A pressure sensitive adhesive assembly 34 releasably connects the cover 32 to the flange 26 along a first region that at least partially surrounds the opening of the well 24. The adhesive assembly 34 is preferably a laminate that includes a high tack, non-repositionable 0.0180-0.02 mm thick layer of acrylic pressure sensitive adhesive (no. H529, Flexcon) that is fixed to the aluminum foil and paper laminate, a 0.0180-0.02 mm thick layer of low tack, repositionable acrylic pressure sensitive adhesive (no. H558, Flexcon) that releasably contacts the flange 26, and a 0.025 mm thick polyester carrier film located between the layer of nonrepositionable adhesive and the repositionable adhesive. As shown in the drawings, the adhesive assembly 34 has an oval shaped central opening that surrounds the opening of the well 24.
A hermetic seal 36 (FIG. 2) connects the cover 32 to the flange 26 along a second region (designated 38 in FIG. 3) that surrounds the opening of the well 24. The second region 38 is located between the first region (where the pressure sensitive adhesive assembly 34 releasably connects the cover 32 to the flange 26) and the opening to the well 24. The hermetic seal 36 substantially prevents at least a portion of volatile components of the adhesive 30 on the appliance 28 from contacting the adhesive assembly 34.
A layer of hot melt adhesive extends along the underside surface of the aluminum foil layer. The hermetic seal 36 is made by pressing a heated, annular, oval-shaped face of a platen onto the paper and aluminum foil laminate along the second region 38. As the platen presses the paper and aluminum foil laminate into firm contact with the flange 26 of the container 22 within the oval-shaped opening of the pressure sensitive adhesive assembly 34, the hot melt adhesive is softened. Subsequently, the platen is moved away from the paper and aluminum foil laminate to enable the hot melt adhesive to cool and thereafter mechanically fix as well as hermetically seal the aluminum foil to the flange 26.
When the container 22 is opened by moving the cover 32 from its closed orientation as shown in FIG. 2 and to its open orientation as shown in FIG. 3, the hermetic seal 36 ruptures, and the repositionable adhesive of the pressure sensitive adhesive assembly 34 detaches from the flange 26. If desired, the packaged article 20 may subsequently be reclosed by moving the cover 32 toward its orientation shown in FIG. 2 so that the repositionable adhesive again contacts the flange 26 to thereafter retain the cover 32 in its closed orientation.
Preferably, a top lidding 40 is joined to the cover 32 to provide rigidity and stiffness and also to present a printable top surface. A preferred top lidding 40 is made of a 0.13 mm thick opaque white polyester film (Melanex no. 329; from ICI) that is secured to the cover 32 by a 0.025 mm thick layer of pressure sensitive adhesive (Scotch no. 9447 laminating adhesive; from 3M). The lidding 40 is affixed to the cover 32 after the heat sealing operation is completed, and as shown in the drawings the lidding 40 has the same shape as the shape of the cover 32.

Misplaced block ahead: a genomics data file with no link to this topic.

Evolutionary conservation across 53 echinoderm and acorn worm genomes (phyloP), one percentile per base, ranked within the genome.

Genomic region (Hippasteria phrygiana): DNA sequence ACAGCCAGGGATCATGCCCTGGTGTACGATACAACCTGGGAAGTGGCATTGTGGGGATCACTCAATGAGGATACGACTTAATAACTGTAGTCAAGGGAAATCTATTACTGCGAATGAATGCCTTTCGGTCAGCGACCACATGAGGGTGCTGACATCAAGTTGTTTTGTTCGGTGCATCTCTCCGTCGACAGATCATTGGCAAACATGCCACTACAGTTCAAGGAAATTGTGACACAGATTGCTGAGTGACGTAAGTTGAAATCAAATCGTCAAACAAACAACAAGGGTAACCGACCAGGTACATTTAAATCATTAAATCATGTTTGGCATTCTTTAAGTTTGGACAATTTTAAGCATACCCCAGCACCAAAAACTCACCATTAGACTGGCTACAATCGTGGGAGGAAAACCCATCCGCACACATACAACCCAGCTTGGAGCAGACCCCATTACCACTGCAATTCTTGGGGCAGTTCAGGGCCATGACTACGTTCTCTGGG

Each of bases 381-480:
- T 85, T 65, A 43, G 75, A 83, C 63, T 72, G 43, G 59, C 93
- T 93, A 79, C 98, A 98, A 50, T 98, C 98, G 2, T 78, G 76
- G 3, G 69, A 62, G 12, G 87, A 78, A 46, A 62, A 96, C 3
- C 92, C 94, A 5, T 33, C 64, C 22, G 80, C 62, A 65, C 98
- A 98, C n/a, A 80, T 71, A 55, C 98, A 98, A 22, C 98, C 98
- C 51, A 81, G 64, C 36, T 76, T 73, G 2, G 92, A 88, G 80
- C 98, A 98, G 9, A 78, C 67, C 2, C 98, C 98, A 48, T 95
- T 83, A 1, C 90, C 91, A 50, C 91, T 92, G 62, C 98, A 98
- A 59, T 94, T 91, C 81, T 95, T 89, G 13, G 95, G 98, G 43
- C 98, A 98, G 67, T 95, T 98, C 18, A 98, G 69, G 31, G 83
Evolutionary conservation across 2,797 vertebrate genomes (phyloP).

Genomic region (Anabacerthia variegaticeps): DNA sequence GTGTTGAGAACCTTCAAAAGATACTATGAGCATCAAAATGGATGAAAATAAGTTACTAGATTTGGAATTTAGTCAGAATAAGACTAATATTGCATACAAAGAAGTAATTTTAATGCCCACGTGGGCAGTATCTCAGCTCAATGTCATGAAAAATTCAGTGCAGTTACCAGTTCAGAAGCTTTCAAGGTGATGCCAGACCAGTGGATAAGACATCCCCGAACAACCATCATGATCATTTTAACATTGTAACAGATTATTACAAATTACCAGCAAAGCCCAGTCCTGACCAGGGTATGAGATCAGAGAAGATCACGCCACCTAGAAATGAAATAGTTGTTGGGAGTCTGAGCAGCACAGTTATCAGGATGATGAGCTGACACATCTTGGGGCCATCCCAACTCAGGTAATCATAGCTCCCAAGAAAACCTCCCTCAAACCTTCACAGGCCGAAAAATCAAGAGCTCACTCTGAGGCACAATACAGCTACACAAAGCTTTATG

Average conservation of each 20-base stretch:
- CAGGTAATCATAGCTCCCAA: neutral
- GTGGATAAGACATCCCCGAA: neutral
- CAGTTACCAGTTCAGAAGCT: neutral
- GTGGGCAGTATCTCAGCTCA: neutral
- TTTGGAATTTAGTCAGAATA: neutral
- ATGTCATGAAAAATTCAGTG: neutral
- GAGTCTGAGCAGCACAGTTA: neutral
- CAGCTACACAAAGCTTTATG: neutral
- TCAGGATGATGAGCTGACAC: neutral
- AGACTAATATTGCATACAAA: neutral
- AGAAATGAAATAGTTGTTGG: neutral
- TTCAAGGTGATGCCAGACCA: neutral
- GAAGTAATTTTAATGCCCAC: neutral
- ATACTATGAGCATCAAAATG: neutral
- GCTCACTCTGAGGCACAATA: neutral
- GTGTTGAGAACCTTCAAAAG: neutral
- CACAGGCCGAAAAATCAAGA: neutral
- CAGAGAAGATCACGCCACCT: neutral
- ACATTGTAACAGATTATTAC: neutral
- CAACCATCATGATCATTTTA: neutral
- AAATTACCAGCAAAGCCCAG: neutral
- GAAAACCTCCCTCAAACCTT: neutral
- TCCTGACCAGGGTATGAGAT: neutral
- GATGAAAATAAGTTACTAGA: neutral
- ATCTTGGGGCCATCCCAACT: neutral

The platen also includes a heated rectangular face that engages a rear section of the cover 32 when the oval-shaped platen face contacts the cover 32. The rear section is located rearwardly of the pressure sensitive assembly 34, and is heat-sealed by the rectangular face of the platen to an underlying, similarly-shaped section of the flange 26 to help insure that the cover 32 and the top lidding 40 do not completely detach from the flange 26 when the cover 32 and the lidding 40 are opened.
For the heat sealing operation, the flange 26 is preferably placed upon an aluminum pad or a resilient pad (such as a 70 durometer 0.03 in. (0.8 mm) thick silicone rubber pad) to provide support for the container 22. The platen temperature, the pressure of the platen against the cover 32 and time interval that the platen is held under pressure against the cover 32 are parameters that can be varied as may be needed to establish a satisfactory hermetic seal. As an example, the platen temperature may be about 365° F. (185° C.) when held against an array of ten covers 32 for about 2-3 seconds with a pressure of about 500 lbs (227 kg). As another example, the platen temperature may be about 80° C. and held against the lidding 175 with a pressure of about 1.5 to 2.0 kg/cm2.
The top lidding 40 and the cover 32 include a line of perforations 41 that extends across the rear section of the cover 32. When the cover 32 and top lidding 40 are moved to an open, upstanding position, the cover 32 and the top lidding 40 bend at the perforations 41 in order to facilitate self-retention of the cover 32 and the top lidding 40 in their open, upright position. The perforations 41 also provide tactile feedback to the user that the cover 32 and top lidding 40 are open so that the user does not continue to pull on the cover 32 and top lidding 40 and separate the same from the container 22.
Optionally, one or more of the perforations 41 is replaced with a staked connection wherein an elongated portion of the cover 32 and the top lidding 40 are firmly pressed into an underlying portion of the flange 26 to establish a mechanical interlock. The staked connection further helps insure that the cover 32 and the top lidding 40 do not completely detach from the flange 26 when the cover 32 and the lidding 40 are opened.